In 1991 Nobel Laureate Milton Friedman mentioned that a London Newspaper          200 years earlier explained that 742 million people were led by arbitrary government and only 33.5 million people live in reasonably free countries.  That meant that freedom deprived people outnumbered free people by 22 to 1.  When Friedman spoke, he updated those numbers using Freedom House’s estimates and said that the ratio had fallen to about 3 to 1.  Friedman concluded that “We are still very far from our goal of a completely free world, but on the scale of historical time, that is amazing progress.  More in the past two centuries than in the prior two millennia.”

According to Freedom House 40% of the world population now lives in free countries, while another 24% live in partly free countries.  Norbert notes that this is more progress in two decades than in two millennia.

If you have yet to do so, go to http://www.gapminder.org.   It is a very interesting website.  You might find the documentary “Don’t Panic End Poverty” well worth viewing.

© Douglas Griffith and healthymemory.wordpress.com, 2016. Unauthorized use and/or duplication of this material without express and written permission from this blog’s author and/or owner is strictly prohibited. Excerpts and links may be used, provided that full and clear credit is given to Douglas Griffith and healthymemory.wordpress.com with appropriate and specific direction to the original content.

Cognitive Capital

June 21, 2015

I was intrigued by the Association for Psychological Science (APS) session on cognitive capital, primarily because of the title.  I had not encountered this concept very often in the past, yet the concept would seem to hold much promise.  The papers presented at the session defined factors leading into what they called cognitive capital and then showed a high positive correlation between cognitive capital and the the economic success of  different nations.  Although interesting, I really was not interested that much in the papers themselves.  First of all, even if they have regressions equation indicating the contributions different variables make to cognitive capital and economic success, and no matter how big the data are, they are still correlational studies and do not prove causation.  And some of the variables were political in my view, such as private ownership.  Private ownership might indeed be a factor in a country’s success, but I don’t regard it as being a measure of cognitive capital.  It might help the exploitation of cognitive capital, but I regard the concept to be too important to be muddied up by questionable factors.

When I did a search for “cognitive capital”  I discovered a variety of enterprises capitalizing on the name, but I found no entry in the Wikipedia.  To me, this indicates that the concept deserves serious attention from serious researchers.  The concept has enormous intuitive appeal.  So much work and productivity is dependent upon thinking, and that is cognition.  Brains do provide the neurological substrate for cognition, but it is effective cognition that leads to success, and the failure to recognize good ideas, that is, the cognitive failure to recognize cognitive success.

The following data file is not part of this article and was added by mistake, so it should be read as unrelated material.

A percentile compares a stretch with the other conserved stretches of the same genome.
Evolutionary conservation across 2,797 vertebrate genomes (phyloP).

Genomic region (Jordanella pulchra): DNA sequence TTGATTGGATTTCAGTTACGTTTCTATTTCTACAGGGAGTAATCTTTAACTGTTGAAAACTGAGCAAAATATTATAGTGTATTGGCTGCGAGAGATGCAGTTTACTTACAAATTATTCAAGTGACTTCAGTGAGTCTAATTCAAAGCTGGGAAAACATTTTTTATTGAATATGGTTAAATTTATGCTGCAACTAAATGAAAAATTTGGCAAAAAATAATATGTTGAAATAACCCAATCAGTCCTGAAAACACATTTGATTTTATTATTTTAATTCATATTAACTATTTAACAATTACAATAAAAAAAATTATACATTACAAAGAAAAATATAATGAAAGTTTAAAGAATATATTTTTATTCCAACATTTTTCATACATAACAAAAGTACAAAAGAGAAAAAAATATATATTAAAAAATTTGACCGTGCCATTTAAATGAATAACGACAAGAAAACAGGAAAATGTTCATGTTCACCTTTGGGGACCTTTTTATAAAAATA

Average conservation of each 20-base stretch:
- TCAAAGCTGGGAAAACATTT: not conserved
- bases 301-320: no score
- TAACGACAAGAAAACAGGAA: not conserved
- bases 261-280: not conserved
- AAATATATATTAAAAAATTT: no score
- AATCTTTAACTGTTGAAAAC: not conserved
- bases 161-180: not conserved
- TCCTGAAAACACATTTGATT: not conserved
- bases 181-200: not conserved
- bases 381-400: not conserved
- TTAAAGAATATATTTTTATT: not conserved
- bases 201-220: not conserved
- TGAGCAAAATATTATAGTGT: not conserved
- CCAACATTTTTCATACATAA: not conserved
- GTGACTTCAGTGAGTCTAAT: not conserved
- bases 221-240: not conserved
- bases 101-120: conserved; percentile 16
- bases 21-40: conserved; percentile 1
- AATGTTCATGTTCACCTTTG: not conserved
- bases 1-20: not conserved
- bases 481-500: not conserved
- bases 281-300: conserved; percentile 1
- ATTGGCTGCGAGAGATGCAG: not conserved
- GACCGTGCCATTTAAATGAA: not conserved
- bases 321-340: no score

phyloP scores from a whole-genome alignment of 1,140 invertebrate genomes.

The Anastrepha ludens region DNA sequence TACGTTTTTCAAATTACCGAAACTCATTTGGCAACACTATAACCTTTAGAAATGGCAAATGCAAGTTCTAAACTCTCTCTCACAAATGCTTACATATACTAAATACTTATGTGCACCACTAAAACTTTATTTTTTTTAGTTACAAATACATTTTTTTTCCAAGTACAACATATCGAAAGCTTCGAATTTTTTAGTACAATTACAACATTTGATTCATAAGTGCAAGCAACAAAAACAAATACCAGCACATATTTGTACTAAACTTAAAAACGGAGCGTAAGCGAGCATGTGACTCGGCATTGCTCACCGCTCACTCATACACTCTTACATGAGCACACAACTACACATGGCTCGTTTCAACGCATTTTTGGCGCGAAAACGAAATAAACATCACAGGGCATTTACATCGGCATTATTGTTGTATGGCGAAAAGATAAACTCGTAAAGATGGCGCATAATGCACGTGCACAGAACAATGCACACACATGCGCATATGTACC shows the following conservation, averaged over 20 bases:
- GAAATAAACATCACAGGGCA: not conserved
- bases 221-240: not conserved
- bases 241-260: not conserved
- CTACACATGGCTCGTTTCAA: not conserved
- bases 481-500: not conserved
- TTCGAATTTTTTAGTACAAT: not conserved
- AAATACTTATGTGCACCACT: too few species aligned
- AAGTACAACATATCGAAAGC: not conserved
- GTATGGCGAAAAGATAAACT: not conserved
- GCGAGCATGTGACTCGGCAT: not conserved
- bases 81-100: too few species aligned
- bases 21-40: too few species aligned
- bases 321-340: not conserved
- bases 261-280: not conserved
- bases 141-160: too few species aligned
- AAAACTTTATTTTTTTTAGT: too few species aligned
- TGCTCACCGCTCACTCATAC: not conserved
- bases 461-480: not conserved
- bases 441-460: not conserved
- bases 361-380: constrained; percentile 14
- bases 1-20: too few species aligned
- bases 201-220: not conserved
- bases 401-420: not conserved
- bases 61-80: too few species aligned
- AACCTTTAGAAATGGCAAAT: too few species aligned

One of the best examples I can think of regarding the importance of cognitive capital is Korea.  Korea was a rural country that was colonized by Japan in the early 20th century.  The Japanese exploited Korea until they were defeated in World War 2.  Unfortunately, the United States permitted the country to be divided in half with the result of the northern half becoming a ruthless communist dictatorship, and the southern half being a struggling capitalistic state.  However, the Koreans put a great deal of importance and had a high literacy rate.  They had cognitive capital to develop and exploit, which they did.  The result is one of the most advanced countries with respect to technology.  And it is important to realize that it is only half a country.  North Korea is one of the poorest and most oppressive countries on earth.  One that suppresses rather than fosters cognitive capital.  Unfortunately, the limited fostering of cognitive capital that they have done has lead to nuclear weapons and computer hackers.

So I think a good question is how can cognitive capital be fostered.  Free higher education is one means.  Perhaps the best investment the United States ever made in cognitive capital was the GI Bill after World War 2 that provided the means for millions of veterans to pursue higher education.  I believe that much of the subsequent success of the United States was the result of the GI Bill.  So why is higher education so expensive in the United States? Research should be targeted at initially reducing and ultimately eliminating these costs and examine the benefits that stem from this investment in cognitive capital.  Similar experimental studies should be done so that causation can be established in lieu of correlational studies.  In elections I want to see politicians saying that they will invest in cognitive capital.  And citizens should demand public investments in cognitive capital.

© Douglas Griffith and healthymemory.wordpress.com, 2015. Unauthorized use and/or duplication of this material without express and written permission from this blog’s author and/or owner is strictly prohibited. Excerpts and links may be used, provided that full and clear credit is given to Douglas Griffith and healthymemory.wordpress.com with appropriate and specific direction to the original content.